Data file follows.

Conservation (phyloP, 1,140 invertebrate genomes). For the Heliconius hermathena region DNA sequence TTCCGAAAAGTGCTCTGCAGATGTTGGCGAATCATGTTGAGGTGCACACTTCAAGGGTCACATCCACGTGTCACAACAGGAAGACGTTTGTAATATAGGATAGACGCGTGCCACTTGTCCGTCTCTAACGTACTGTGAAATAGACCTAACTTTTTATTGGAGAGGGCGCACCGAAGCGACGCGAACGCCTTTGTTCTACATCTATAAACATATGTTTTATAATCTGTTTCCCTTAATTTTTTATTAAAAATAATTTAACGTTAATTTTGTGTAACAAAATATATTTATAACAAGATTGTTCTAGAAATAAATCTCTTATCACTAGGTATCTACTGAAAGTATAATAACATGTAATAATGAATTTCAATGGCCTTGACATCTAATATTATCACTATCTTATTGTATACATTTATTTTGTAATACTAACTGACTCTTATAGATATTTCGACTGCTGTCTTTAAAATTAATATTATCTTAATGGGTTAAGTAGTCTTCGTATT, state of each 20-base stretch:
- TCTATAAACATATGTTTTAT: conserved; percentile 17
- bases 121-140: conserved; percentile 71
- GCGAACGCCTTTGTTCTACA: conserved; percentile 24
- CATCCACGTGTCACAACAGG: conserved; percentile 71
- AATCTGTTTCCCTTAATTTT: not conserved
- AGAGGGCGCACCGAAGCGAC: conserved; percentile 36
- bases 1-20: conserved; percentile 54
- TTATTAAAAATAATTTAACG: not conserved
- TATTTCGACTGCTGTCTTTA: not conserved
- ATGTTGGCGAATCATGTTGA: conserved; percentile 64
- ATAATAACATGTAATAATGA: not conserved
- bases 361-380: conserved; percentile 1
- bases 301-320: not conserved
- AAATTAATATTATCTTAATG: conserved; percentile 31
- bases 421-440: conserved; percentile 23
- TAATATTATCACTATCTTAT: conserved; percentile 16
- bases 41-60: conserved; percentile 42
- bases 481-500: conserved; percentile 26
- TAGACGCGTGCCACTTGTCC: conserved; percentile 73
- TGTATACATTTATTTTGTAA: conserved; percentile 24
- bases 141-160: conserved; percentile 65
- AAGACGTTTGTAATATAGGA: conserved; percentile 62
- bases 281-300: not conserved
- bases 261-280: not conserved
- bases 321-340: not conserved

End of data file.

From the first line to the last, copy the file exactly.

Conservation (phyloP, 1,140 invertebrate genomes). For the Heliconius hermathena region DNA sequence TTCCGAAAAGTGCTCTGCAGATGTTGGCGAATCATGTTGAGGTGCACACTTCAAGGGTCACATCCACGTGTCACAACAGGAAGACGTTTGTAATATAGGATAGACGCGTGCCACTTGTCCGTCTCTAACGTACTGTGAAATAGACCTAACTTTTTATTGGAGAGGGCGCACCGAAGCGACGCGAACGCCTTTGTTCTACATCTATAAACATATGTTTTATAATCTGTTTCCCTTAATTTTTTATTAAAAATAATTTAACGTTAATTTTGTGTAACAAAATATATTTATAACAAGATTGTTCTAGAAATAAATCTCTTATCACTAGGTATCTACTGAAAGTATAATAACATGTAATAATGAATTTCAATGGCCTTGACATCTAATATTATCACTATCTTATTGTATACATTTATTTTGTAATACTAACTGACTCTTATAGATATTTCGACTGCTGTCTTTAAAATTAATATTATCTTAATGGGTTAAGTAGTCTTCGTATT, state of each 20-base stretch:
- TCTATAAACATATGTTTTAT: conserved; percentile 17
- bases 121-140: conserved; percentile 71
- GCGAACGCCTTTGTTCTACA: conserved; percentile 24
- CATCCACGTGTCACAACAGG: conserved; percentile 71
- AATCTGTTTCCCTTAATTTT: not conserved
- AGAGGGCGCACCGAAGCGAC: conserved; percentile 36
- bases 1-20: conserved; percentile 54
- TTATTAAAAATAATTTAACG: not conserved
- TATTTCGACTGCTGTCTTTA: not conserved
- ATGTTGGCGAATCATGTTGA: conserved; percentile 64
- ATAATAACATGTAATAATGA: not conserved
- bases 361-380: conserved; percentile 1
- bases 301-320: not conserved
- AAATTAATATTATCTTAATG: conserved; percentile 31
- bases 421-440: conserved; percentile 23
- TAATATTATCACTATCTTAT: conserved; percentile 16
- bases 41-60: conserved; percentile 42
- bases 481-500: conserved; percentile 26
- TAGACGCGTGCCACTTGTCC: conserved; percentile 73
- TGTATACATTTATTTTGTAA: conserved; percentile 24
- bases 141-160: conserved; percentile 65
- AAGACGTTTGTAATATAGGA: conserved; percentile 62
- bases 281-300: not conserved
- bases 261-280: not conserved
- bases 321-340: not conserved